This morning I had the opportunity to speak in front of the FPPC subcommittee on the Political Reform Act and Internet political activity as they contemplate potentially further regulating disclosure and reporting requirements for the Internet. Also appearing on the “political consultants” panel with me were Steve Maviglio, and Bryan Merica from ID Media and Fox & Hounds Daily. The goo-goo groups followed us, Kim Alexander, California Voter Foundation, Derek Cressman, Common Cause, Tiffany Mok, ACLU and Barbara O’Connor, Sacramento State University.
Ironically, the Internet subcommittee hearing was not broadcast on the web, though you could listen to it on a 1-800 number. And of course there was no wifi in the room.
The FPPC subcommittee members are concerned about voters not knowing who is paying for both advertising and content on the web. At the same time, they were pretty clear that they did not want to stifle political communication and see the Internet as a great for Democracy.
Much of the discussion focused on disclosure of the committees/candidates responsible for advertising and email communication. Just about everyone agreed that disclosure was conceptually a good thing, but I and others made the point that a one size fits all policy will not work. For example, one could have a committee name so long that it would take up the whole character limit on a Google search ad. Or setting a rule that the disclosure language must take up 5% of the space on a image ad like Florida recently did would make it illegible at places like Calitics. Our standard ads here are 150×200 pixels. Nobody could read text that took up 5% of that space.
It does make sense on the other hand to require disclosure of the candidate/committee on the landing page (the page where people are redirected to upon clicking the link). There will be plenty of room to put the name on those pages. Full credit to Bob Brigham for the idea, but one could link the FPPC number right to the Secretary of State page for that entity, which discloses the contributors and expenditures data.
There was also some discussion about the difficulty in regulating disclosure on sites like Facebook/Twitter. They are constantly changing their design and interface. It might be possible now to post the committee name now on the front page of a Fan page, but we may not have that functionality a year from now. The basic point is that the Internet and these sites in particular are evolving at such a fast rate that it may be impossible to set up detailed requirements that are not quickly outdated.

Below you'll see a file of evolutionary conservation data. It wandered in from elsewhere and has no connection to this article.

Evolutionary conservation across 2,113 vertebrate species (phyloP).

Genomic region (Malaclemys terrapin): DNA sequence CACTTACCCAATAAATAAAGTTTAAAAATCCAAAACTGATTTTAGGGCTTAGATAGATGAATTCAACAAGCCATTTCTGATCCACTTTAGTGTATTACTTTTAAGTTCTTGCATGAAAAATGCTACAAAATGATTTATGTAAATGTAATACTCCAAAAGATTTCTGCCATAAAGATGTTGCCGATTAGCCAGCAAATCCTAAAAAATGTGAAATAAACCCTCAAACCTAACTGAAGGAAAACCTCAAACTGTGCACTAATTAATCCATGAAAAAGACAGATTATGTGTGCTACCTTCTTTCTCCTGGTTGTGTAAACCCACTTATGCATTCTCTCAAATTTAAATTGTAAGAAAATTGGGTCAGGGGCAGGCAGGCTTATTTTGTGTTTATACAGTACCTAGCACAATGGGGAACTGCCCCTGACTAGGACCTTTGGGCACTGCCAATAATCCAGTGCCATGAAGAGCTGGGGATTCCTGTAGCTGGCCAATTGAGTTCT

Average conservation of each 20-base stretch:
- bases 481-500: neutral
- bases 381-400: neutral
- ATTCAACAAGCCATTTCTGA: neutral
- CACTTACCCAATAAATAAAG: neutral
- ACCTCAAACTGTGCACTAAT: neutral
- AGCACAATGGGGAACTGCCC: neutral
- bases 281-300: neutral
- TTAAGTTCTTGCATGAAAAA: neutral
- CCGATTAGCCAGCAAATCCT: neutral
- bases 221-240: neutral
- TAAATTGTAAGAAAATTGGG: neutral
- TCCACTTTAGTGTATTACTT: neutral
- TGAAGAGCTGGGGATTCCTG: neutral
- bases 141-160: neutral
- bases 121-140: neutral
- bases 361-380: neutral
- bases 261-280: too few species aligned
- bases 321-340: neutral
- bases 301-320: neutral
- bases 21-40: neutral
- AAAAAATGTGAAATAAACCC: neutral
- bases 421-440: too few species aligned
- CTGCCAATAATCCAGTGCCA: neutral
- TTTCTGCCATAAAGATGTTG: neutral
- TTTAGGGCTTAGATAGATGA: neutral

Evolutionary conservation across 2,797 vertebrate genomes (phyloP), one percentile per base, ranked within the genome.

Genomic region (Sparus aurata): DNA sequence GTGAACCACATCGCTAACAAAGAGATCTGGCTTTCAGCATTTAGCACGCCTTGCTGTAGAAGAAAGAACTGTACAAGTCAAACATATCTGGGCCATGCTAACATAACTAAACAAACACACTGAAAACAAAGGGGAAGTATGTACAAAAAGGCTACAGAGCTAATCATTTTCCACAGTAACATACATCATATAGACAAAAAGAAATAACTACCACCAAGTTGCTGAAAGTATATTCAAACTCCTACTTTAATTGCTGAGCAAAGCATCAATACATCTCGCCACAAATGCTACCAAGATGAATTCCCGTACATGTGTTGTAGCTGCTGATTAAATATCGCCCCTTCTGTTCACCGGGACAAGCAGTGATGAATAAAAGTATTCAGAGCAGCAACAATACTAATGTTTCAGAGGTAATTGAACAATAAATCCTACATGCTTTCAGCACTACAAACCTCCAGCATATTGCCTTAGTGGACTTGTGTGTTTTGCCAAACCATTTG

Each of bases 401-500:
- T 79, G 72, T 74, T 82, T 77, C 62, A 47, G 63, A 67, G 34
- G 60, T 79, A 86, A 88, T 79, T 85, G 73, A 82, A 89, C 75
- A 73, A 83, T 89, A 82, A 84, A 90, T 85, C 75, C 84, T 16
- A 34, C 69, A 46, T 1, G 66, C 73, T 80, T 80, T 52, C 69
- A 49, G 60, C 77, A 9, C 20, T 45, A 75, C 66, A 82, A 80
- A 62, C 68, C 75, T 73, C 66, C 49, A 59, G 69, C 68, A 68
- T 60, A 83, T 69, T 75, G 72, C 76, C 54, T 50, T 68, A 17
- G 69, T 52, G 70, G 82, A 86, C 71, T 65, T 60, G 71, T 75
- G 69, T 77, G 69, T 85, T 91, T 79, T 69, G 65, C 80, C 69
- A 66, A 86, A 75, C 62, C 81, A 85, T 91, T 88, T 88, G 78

A great deal of time was spent on sockpuppets and paid shills who are not disclosing that they are being hired to blog by a campaign. The subcommittee members seemed inclined to require that bloggers disclose if they are being paid to blog. Even I did not argue too strongly against that. While we are pretty good at self-policing, it is not a perfect system. All of us editors here at Calitics voluntarily disclose who we are being paid by if it is relevant to the posting. Steve Maviglio in particular welcomed this idea. Derek Cressman suggested that one alternative might be simply more detailed reporting to the state about what individuals are being hired to do.
The FPPC staff recommended that independent bloggers be treated just like journalists. The commissioners were a bit hesitant about doing so, and suggested perhaps creating a separate category. But I and others argued that the lines are so blurred these days between who is a blogger and journalist that it did not make sense. Given the decimation of the Sacramento press corps, it is more important than ever that we encourage journalism and blogging, rather than pass further regulation.
I also gave them the example from the other week of a traditional media outlet getting Rep. Jerry McNerney’s position on the health care reform bill incorrect. It was blogger Dave Dayen who was the one who picked up the phone, called the office and got the correct information published. Now was he a journalist who was blogging his work, or was he a blogger acting like a journalist? How does one draw the line?
No specifics were discussed with regards to independent bloggers, but don’t be surprised to see them pick this up again at a future date. Speaking of dates, next week they will be holding a similar hearing in Los Angeles with FEC commissioner Ellen L. Weintraub on the schedule. She will be talking about how the FEC has been tackling these same issues.
The commissioners were looking for advice on what we as practitioners were looking for from them: regulation or advisory letters. Given the speed of innovation, it certainly makes more sense for guidance than regulation with fines as punishment. The commission doesn’t exactly move at warp speed, so don’t expect to see anything out of them for some time. All in all it was a very good open discussion and while I believe we further complexified the situation for them, it illuminated the issues they have to take in to consideration as they contemplate taking action.